Journalist wins Supreme Court press freedom victory over police

In its ruling the court cited Finland's constitution and European human rights laws to support the Helsingin Sanomat reporter in her legal fight against authorities.

File pic of computer keyboard with handcuffs and judge's gavel / Credi: iStock

Finland’s Supreme Court has ruled that police can’t use electronic equipment seized from a journalist’s home as part of their preliminary investigation into how she got classified material about the country’s intelligence capabilities.

In its ruling the court said the materials will stay restricted from the police because they could reveal some sensitive information about the Helsingin Sanomat journalists’ sources.

Friday’s Supreme Court ruling sets a precedent in Finnish law, but journalists do have a constitutional right not to disclose their sources of information.

The ruling is also in line with international human rights laws.

“The European Court of Human Rights has consistently emphasized the role of the media in a democratic society” the Supreme Court points out in its ruling.

“Particularly important is freedom of expression in the media when the activities of the authorities are not public in nature and the role of the media as a critic and guardian of the state has therefore been emphasized.”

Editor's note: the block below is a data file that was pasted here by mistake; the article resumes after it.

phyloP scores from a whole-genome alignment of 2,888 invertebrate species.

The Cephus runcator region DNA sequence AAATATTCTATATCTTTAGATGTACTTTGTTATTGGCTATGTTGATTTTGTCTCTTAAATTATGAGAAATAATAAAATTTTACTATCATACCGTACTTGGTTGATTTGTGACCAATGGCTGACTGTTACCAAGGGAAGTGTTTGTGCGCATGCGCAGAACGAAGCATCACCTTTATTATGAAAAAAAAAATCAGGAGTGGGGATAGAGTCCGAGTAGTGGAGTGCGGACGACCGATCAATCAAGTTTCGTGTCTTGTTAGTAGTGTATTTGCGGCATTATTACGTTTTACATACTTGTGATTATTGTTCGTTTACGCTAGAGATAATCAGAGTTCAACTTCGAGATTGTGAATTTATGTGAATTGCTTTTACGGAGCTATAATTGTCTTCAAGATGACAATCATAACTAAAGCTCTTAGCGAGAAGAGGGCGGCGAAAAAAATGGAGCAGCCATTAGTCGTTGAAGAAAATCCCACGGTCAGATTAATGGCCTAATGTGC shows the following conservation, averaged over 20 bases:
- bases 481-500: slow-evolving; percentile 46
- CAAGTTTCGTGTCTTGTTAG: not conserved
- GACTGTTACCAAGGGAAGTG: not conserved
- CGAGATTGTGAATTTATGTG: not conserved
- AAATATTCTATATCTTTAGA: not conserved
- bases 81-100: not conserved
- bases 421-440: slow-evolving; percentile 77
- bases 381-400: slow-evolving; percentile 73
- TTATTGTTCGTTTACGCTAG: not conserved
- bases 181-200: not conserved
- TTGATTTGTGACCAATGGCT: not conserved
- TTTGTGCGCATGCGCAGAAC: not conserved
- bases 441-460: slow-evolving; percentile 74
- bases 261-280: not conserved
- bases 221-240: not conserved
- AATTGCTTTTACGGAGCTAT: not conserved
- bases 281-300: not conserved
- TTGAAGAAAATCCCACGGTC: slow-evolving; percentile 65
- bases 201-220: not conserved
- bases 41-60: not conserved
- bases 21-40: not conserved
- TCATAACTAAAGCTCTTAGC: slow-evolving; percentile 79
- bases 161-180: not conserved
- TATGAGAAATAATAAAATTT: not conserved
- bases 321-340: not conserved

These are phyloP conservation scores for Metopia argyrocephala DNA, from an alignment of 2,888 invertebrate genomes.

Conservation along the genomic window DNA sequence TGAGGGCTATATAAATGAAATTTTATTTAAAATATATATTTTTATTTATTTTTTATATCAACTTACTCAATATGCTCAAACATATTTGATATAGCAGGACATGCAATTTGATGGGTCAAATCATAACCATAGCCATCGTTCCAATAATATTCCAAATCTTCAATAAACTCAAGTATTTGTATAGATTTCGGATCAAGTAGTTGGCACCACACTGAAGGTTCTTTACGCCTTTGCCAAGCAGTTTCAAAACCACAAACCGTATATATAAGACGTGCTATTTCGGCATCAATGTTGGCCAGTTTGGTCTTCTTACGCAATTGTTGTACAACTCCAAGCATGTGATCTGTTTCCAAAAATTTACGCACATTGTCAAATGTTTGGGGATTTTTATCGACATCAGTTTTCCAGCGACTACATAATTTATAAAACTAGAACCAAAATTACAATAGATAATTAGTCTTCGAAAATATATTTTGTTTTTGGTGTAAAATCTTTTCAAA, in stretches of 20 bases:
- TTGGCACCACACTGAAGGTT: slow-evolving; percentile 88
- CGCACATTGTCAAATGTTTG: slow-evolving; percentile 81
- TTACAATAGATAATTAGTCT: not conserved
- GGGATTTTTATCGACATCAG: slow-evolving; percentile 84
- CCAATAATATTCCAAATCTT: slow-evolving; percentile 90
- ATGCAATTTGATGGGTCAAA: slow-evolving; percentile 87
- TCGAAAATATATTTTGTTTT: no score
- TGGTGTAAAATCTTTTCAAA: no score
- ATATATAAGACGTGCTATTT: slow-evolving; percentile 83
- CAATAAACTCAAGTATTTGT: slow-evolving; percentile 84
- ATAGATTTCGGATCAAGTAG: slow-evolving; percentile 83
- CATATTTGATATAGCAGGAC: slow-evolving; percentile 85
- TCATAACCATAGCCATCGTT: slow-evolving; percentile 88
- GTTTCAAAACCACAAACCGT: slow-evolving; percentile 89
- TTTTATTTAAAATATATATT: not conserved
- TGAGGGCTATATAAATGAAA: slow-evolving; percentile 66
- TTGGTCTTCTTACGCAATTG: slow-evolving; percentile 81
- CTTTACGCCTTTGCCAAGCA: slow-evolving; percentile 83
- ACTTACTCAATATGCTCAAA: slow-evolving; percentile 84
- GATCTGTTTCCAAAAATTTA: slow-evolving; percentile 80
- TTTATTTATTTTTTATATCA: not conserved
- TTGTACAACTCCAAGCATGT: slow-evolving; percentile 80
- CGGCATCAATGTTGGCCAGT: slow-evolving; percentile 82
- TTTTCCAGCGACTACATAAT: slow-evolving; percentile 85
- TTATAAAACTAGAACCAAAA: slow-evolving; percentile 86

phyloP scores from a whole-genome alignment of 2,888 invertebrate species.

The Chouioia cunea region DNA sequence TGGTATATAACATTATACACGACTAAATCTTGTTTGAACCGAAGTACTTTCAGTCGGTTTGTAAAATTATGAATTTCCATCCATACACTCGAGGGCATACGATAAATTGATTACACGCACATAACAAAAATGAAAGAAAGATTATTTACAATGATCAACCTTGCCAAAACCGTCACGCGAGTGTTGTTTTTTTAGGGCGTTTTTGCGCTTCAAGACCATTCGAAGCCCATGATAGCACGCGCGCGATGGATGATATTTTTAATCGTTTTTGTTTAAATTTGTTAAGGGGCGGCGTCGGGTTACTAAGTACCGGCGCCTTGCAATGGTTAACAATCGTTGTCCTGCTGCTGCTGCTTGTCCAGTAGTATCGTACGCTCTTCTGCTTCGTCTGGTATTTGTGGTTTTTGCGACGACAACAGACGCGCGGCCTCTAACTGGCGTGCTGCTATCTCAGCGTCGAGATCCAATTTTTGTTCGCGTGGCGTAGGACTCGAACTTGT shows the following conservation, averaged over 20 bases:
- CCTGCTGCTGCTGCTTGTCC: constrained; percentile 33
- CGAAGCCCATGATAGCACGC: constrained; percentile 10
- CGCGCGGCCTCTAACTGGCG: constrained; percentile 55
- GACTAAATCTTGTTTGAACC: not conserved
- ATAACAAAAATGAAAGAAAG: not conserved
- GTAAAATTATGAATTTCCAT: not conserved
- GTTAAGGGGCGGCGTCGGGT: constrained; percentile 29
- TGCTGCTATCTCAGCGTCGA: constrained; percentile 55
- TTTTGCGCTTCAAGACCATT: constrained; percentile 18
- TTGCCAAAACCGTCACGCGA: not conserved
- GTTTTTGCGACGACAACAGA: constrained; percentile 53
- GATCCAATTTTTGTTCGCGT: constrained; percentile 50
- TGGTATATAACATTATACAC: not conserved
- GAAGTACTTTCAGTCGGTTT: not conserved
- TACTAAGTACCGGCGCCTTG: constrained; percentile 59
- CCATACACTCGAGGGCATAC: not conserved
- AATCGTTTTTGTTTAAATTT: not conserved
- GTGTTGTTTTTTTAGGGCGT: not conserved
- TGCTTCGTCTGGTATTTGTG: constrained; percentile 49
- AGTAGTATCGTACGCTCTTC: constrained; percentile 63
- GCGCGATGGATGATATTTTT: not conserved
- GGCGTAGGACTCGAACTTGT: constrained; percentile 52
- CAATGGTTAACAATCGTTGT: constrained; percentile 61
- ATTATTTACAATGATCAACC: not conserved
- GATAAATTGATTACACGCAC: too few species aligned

What is the case about?

Central to the case against journalist Laura Halminen is a story she wrote in December 2017 about Finland’s intelligence-gathering capabilities, based on decade-old documents.

The Defence Forces had asked police to investigate, and police searched her home after she called emergency services to tackle a small fire.

During the search, 19 items including computers, phone, notebooks and USB memory sticks were taken by officers, which the reporter claimed contained information about her sources.

Halminen said the police search was illegal because they had no warrant to authorise it, and that police actions threatened the protection of her confidential source on the story.

How the case was handled earlier?

Until now there have been conflicting rulings by lower courts on this case.

In 2018 the i jusDistrict Court ruled that police had rightfully to conduct the search, and
rejected Halminen’s request to get back the items that were confiscated.

Then the Appeal Court took up the case, and backed the decision of the lower court, saying earlier this year that police acted lawfully when they raided Halminen’s home.